Coppers need a "network of networks" for the 43 police force systems to tackle the shift to "internet enabled crime", the heads of The National Police Chiefs’ Council and Her Majesty’s Chief Inspector of Constabulary have said.
Delegates at the Police ICT Suppliers Summit were told the internet is enabling a fundamental change in crime at all levels, including terrorism, cyber crime, and sexual abuse.
Tom Winsor, head of HMCI, told delegates at the Police ICT Suppliers Summit: "ICT is the biggest, heaviest golden key to offering efficiency and effectiveness to policing.”
He said one single police ICT system would be dangerous, for example if it fell over. "What we need is a network of networks, allowing information to be transmitted more easily.”
He added: "It is remarkable that we call it a Criminal Justice System at all, because it is not a single thing. It is fragmented and dysfunctional and it needs to change."
According to Winsor, interoperability is crucial and needs a national champion. "For too long the Home Office has been detached from the case for interoperability.”
He said: "Nobody is suggesting the democratic and accountability boundaries should be dissolved... but in terms of the flow of information those boundaries should not exist.”
According to Nick Alston, Essex Police and Crime Commissioner, the effects of internet-enabled crime are “devastating”. He said: “We are nowhere near where we should be in terms of sharing info the way we should be to make life safer.”
Sara Thornton, NPCC chair, said the biggest challenge was entering and sharing information across forces. “There is no way that criminal justice can cope with 43 different solutions for the capture and storage of digital," she said.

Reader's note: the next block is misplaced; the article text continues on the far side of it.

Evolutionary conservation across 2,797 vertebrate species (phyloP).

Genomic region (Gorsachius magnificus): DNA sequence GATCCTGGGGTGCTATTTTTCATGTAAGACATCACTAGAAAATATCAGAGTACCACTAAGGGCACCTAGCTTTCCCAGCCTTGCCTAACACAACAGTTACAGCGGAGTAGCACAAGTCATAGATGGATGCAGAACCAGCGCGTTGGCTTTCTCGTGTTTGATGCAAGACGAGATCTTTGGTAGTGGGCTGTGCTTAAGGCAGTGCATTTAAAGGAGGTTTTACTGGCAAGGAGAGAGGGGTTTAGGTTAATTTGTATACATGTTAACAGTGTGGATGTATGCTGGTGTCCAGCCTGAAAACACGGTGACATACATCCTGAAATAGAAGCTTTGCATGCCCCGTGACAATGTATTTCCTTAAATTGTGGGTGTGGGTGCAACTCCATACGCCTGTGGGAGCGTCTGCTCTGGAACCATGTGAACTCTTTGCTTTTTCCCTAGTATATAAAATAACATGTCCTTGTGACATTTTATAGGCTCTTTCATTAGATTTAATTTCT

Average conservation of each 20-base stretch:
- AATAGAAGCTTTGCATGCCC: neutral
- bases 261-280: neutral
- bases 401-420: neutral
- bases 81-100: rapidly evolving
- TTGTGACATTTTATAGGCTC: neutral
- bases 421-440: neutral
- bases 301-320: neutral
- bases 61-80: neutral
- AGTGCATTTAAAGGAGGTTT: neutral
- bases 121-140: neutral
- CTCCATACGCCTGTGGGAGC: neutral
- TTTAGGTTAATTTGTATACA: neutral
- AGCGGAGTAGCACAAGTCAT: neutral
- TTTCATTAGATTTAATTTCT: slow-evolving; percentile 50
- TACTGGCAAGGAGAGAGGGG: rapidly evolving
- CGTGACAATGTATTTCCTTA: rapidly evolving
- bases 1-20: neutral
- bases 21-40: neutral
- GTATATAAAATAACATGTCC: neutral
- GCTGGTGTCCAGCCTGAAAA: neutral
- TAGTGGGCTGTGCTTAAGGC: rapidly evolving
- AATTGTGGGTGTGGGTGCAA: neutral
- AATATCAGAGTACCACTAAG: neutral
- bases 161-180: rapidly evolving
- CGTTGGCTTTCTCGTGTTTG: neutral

The increasing use of body-worn video across forces also creates a challenge to the network, she added.
Thornton told delegates that while burglary is down 70 per cent, the number of attempts to break into computers to obtain sensitive information reached 2.5 million last year. She said the body had outlined efforts to address this rapid shift in crime in its 2020 Vision strategy, agreed last week.
The NPCC’s strategy aims to help set a direction for secure capabilities on digital policing including the capture and sharing of digital intelligence and evidence, she said. "This will enable improved accessibility and the seamless management of data from creation at initial contact through investigation and prosecution."
She said: "We know the public call us on 999. Does the digital offering need to be the same in England and Wales? My view is that it should be.”
However, Winsor told delegates that the track record for change has been poor to date. "Modern ICT across all forces that enables more efficiency and effectively; the progress on that so far has been elusive,” he said.
"Police ICT needs booster rockets under it now,” he said, adding that public patience was running out. "Many police officers still have poorer technology in their jobs than in their private lives,” he said. “The infrastructure available to support staff must be brought up to the standard.” ®